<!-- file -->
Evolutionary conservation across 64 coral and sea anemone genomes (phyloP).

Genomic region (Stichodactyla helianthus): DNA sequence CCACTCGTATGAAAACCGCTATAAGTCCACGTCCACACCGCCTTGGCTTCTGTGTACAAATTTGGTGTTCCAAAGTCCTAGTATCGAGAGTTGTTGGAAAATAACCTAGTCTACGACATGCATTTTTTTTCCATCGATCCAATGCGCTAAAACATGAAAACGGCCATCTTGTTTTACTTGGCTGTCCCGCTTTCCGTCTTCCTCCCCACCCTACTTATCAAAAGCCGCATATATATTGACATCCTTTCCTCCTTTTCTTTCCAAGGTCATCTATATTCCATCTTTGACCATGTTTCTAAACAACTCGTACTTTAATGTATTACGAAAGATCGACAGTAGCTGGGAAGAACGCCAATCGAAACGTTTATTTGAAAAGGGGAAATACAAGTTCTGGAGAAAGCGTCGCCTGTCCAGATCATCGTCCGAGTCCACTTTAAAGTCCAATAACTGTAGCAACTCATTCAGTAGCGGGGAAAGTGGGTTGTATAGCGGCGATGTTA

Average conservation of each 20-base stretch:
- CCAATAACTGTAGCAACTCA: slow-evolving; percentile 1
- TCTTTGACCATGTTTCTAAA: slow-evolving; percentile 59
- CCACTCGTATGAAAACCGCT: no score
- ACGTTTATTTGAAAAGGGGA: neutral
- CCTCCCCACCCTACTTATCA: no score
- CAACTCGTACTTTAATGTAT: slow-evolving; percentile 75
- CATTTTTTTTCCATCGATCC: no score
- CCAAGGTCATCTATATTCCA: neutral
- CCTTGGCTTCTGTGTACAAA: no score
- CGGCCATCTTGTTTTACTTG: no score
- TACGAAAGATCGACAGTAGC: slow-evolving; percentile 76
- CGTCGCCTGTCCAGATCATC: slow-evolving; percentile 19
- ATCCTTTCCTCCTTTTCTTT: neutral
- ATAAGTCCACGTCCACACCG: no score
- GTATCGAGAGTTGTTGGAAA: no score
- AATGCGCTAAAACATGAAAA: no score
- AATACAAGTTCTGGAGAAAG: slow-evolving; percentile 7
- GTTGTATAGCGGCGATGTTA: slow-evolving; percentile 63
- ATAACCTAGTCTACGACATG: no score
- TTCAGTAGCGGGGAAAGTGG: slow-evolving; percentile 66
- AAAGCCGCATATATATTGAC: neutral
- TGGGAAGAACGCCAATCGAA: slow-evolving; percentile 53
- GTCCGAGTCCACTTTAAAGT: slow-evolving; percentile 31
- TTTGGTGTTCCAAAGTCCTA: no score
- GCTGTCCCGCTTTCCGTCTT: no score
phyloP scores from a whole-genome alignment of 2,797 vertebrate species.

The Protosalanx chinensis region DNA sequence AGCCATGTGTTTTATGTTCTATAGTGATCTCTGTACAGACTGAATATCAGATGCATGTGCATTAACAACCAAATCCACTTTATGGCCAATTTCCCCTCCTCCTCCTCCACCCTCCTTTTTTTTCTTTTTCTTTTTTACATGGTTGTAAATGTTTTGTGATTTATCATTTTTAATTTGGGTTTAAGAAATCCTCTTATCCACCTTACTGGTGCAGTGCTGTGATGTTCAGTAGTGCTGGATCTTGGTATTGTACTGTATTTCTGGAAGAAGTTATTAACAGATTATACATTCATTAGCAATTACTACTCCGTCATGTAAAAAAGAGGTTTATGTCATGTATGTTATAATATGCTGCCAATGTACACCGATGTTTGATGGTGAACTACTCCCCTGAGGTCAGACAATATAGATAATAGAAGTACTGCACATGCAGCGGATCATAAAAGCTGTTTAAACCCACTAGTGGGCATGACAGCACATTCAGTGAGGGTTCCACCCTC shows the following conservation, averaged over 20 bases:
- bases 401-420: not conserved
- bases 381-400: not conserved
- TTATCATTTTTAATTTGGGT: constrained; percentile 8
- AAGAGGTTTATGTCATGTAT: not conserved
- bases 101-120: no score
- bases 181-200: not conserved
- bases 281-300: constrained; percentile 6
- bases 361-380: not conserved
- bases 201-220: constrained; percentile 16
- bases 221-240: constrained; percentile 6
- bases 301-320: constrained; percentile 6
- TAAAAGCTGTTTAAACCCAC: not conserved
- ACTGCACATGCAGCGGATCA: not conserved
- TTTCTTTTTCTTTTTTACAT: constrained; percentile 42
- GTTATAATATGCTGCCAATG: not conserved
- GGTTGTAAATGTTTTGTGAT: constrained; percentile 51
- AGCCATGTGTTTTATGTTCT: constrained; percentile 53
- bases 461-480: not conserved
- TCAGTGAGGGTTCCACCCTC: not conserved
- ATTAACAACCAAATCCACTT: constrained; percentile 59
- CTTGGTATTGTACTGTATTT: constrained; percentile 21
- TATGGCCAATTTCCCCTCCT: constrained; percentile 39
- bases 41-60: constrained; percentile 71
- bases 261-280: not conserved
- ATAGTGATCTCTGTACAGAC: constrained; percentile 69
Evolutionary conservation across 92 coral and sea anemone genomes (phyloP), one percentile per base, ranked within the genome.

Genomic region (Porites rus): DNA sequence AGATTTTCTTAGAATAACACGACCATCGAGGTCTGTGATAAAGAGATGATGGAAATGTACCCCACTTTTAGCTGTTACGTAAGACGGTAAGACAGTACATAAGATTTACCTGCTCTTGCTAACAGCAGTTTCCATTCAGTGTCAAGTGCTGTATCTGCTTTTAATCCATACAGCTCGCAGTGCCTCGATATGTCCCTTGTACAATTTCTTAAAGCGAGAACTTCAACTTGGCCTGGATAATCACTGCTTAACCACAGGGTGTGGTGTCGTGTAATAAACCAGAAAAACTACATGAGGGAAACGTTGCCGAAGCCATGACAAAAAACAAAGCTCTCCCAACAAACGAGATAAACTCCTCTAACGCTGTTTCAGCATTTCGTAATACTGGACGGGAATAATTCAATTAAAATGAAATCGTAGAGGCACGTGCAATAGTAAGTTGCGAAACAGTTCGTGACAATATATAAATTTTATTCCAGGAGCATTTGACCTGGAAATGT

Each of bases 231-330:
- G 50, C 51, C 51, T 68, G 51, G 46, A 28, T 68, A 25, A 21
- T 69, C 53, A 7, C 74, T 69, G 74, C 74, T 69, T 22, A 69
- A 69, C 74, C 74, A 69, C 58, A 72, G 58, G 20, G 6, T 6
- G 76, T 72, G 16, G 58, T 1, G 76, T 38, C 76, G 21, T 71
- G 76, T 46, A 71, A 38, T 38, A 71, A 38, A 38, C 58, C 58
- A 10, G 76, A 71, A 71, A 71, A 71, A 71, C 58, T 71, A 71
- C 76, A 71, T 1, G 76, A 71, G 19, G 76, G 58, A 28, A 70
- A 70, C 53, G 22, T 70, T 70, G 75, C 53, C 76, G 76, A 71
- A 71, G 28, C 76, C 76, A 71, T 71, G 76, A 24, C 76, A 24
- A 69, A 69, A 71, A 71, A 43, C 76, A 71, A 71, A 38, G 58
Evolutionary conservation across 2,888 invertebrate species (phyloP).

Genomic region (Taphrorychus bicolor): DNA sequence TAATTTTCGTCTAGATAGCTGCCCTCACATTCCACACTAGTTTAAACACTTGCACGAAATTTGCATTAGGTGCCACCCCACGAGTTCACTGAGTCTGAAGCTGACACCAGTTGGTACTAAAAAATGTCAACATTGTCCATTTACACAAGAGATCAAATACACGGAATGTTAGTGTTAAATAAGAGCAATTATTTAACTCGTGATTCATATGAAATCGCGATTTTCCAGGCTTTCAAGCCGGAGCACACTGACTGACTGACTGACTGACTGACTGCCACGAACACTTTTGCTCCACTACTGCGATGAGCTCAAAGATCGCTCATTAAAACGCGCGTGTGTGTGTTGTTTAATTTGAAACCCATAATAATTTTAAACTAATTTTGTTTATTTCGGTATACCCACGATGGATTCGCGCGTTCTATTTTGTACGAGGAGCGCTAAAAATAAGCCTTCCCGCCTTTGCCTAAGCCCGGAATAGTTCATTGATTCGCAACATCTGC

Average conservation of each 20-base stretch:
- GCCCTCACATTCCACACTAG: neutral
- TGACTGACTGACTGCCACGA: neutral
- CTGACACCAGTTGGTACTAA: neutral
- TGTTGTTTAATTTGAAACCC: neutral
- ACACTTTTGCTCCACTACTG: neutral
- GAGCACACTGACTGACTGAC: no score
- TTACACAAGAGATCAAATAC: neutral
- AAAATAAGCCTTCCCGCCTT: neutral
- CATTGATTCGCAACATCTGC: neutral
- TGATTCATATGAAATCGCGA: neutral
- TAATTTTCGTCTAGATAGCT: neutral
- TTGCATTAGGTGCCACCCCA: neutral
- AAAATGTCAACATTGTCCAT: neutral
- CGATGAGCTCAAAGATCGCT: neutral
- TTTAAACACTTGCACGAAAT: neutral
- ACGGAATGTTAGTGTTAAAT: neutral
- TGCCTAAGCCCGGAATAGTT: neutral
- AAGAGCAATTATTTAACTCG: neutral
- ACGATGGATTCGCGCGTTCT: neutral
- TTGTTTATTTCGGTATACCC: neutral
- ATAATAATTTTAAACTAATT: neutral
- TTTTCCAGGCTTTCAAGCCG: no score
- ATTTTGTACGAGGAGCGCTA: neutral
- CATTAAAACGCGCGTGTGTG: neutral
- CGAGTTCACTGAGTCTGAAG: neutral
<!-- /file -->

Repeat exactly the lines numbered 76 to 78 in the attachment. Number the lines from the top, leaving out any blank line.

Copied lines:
- ACACTTTTGCTCCACTACTG: neutral
- GAGCACACTGACTGACTGAC: no score
- TTACACAAGAGATCAAATAC: neutral